to determine culture. Culture comes from below. All of the various waves of music have
    emerged in the teeth of populist Tory and reactionary politicians and officials, that often
    resulted in bands and performers ending up in jail for “Illegal” raves, festivals, etc. NEVER
    ever give the “Officials” any control over content. It will emerge with Darwinian ruthlessness
    anyway. All hail the “McSoviet” arts councils. Most local goverment is full of councillors and officials
    that love to slash art budgets, shut down venues, etc. Anarchist artists versus narcissist pseudo-art-commissars.
    Good luck in trying to corrall, control, and neutralise artists. The ideas MUST come from below, not from above.
    They must come from that seething, anarchist mass of performers, dreamers, poets, painters, writers, that are the workface.
    What it will take, is a sorrt of anarco-Maoist mass of actions from below. They will be inevitably half strangled, by officials.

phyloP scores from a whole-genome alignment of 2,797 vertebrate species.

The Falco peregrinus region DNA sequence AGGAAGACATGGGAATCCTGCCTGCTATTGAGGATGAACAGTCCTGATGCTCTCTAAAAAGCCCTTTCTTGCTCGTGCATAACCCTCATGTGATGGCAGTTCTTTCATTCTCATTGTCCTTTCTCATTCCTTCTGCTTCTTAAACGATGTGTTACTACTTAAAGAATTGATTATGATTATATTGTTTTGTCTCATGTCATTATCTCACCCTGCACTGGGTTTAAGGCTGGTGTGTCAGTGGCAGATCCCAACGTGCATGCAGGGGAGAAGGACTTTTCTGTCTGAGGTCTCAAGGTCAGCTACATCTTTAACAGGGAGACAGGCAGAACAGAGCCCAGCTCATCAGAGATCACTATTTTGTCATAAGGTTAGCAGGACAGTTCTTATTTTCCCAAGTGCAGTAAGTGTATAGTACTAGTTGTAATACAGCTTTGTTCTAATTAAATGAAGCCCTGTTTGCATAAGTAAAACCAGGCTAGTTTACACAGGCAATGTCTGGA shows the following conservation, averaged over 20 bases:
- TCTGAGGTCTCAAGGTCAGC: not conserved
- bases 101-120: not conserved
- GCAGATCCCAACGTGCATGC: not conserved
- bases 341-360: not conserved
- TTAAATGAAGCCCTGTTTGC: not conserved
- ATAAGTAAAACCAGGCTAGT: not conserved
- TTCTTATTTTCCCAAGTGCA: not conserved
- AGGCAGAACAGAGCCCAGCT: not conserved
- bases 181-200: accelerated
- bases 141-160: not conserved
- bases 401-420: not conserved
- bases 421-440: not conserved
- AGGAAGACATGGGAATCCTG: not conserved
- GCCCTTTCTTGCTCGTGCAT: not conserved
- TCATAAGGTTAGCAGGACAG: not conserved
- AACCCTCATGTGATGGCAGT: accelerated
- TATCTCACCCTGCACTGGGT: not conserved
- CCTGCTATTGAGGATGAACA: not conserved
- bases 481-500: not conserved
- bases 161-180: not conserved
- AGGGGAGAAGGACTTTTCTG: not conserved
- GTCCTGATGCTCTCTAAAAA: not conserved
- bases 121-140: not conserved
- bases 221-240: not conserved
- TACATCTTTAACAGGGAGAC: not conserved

Darwin was not an artist. But darwinist theories apply to all art. Officials usually produce twee, expensive boredom.
    ART must first be liberated from control. then start building from below.

  2. Mary MacCallum Sullivan says:

    Total support, Peter. Timely; well-thought-through, vital to the survival of the aesthetic life of the nation – all of it!

    Could a petition or whatever be got going?

  3. James Robertson says:

    A lot of good thinking in here, Peter. Need to go and do some thinking myself on the back of your article.

    What’s the role of local authorities? Do they/should they have one any more? Most of them have now dumped their “culture and leisure services” responsibilities into trusts. These have charitable status and some are also private companies wholly owned by the local authority. For example, this is ANGUSAlive’s description of itself:

    “ANGUSalive is a private company limited by guarantee without share capital use of ‘limited’ exemption. Angus Council is the sole member of the company. It was incorporated on 27 February 2015 with Company Number SC499155.